In business, procurement is the process of searching for, negotiating, and purchasing goods and/or services from suppliers. The procurement process frequently includes a formal bid to ensure the best possible price, quality, and terms. The process can also be referred to as buying or purchasing.
Factors Considered in Procurement
Purchasing decisions at corporations typically involve a group of people and sometimes comprise their own department.
The main factors that purchasing professionals look at include:
Shipping, handling, and delivery
Special terms and condition
Payable terms (when payment is due)
Operating vs. Capital Procurement
Most businesses separate operating and capital expenditures, although they are likely negotiated simultaneously if from the same vendor or supplier.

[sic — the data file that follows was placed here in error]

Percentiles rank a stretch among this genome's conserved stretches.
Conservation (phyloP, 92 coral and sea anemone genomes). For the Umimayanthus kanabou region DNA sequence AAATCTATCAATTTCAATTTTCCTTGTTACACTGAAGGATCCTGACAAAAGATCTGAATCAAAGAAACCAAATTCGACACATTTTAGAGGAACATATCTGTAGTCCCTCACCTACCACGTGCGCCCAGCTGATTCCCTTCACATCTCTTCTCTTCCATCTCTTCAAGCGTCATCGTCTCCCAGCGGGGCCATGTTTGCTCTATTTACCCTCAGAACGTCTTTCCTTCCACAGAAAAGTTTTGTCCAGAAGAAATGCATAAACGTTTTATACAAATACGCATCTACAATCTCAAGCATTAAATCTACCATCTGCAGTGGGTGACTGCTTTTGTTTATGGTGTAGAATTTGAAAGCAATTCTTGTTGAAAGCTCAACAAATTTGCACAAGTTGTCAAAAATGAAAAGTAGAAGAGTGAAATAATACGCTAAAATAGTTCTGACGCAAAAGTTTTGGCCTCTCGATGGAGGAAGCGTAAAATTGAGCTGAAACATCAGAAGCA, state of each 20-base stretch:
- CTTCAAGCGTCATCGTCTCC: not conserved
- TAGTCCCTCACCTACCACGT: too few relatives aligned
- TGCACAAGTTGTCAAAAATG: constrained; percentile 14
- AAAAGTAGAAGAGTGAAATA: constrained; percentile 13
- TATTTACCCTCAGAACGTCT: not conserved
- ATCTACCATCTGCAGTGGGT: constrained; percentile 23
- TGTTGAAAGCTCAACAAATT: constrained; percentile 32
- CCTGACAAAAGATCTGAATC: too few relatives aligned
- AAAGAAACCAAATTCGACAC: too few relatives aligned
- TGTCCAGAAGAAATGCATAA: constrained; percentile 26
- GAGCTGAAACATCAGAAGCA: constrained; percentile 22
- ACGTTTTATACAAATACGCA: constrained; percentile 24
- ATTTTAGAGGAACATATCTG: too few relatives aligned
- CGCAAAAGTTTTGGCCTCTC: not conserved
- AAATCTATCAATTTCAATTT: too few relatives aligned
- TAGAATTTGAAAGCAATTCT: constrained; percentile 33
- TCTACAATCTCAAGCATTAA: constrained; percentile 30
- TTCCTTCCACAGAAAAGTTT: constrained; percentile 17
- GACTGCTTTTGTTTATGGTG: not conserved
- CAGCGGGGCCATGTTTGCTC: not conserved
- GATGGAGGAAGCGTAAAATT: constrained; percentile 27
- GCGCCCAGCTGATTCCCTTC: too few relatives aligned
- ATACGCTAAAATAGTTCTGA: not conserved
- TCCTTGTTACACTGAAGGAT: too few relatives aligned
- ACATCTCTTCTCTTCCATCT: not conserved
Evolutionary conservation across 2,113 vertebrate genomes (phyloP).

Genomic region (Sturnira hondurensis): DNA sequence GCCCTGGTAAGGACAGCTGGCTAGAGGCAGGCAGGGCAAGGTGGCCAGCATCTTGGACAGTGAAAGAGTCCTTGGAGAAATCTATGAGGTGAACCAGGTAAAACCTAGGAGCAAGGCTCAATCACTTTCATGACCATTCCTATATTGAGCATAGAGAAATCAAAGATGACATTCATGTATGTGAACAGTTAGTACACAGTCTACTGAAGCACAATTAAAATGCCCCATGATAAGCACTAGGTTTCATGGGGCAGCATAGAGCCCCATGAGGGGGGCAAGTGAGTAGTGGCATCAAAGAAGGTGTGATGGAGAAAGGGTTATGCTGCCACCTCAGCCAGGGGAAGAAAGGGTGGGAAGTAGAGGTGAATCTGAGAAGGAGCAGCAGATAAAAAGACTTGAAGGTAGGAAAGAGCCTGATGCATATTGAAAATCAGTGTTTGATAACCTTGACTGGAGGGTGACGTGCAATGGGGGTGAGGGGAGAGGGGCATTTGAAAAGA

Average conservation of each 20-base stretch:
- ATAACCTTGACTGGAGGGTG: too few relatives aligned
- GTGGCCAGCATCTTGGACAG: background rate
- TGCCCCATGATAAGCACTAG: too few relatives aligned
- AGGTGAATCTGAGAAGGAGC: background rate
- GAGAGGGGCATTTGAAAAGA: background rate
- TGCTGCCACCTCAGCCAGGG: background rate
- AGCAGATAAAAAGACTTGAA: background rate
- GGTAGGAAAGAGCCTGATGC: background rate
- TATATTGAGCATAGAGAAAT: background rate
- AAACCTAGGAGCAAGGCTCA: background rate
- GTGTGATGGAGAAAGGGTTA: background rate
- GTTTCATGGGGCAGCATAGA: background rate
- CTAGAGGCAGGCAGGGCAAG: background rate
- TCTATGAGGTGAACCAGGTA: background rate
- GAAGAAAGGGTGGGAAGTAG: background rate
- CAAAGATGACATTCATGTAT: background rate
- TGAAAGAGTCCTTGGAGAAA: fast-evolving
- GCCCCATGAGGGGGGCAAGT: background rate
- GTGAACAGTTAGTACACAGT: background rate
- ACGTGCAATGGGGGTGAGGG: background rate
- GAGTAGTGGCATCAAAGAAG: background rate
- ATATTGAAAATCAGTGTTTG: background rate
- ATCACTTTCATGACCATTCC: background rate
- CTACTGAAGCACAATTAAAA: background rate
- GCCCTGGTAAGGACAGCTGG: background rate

Operating expenses are those that are expected to generate income within 12 months. They include direct costs of manufacturing or generating sales.
Capital costs are those that are expected to generate revenue over a period of time greater than a year. Common examples of these costs include property, plant, and equipment (PP&E), technology, patents, and other tangible and intangible assets.
Procurement and the Budgeting Process
Purchasing professionals often play a major role in a business’ budgeting and planning process. The purchasing officer’s input on how much the company should expect to spend is critical to effective planning. It is important for optimizing cash flow, earnings, and ultimately, creating shareholder value.
Professionals working in a company’s financial planning and analysis (FP&A) group will likely build a financial model for the cash flow impact in the business.
Thank you for reading this guide to understanding the procurement process.
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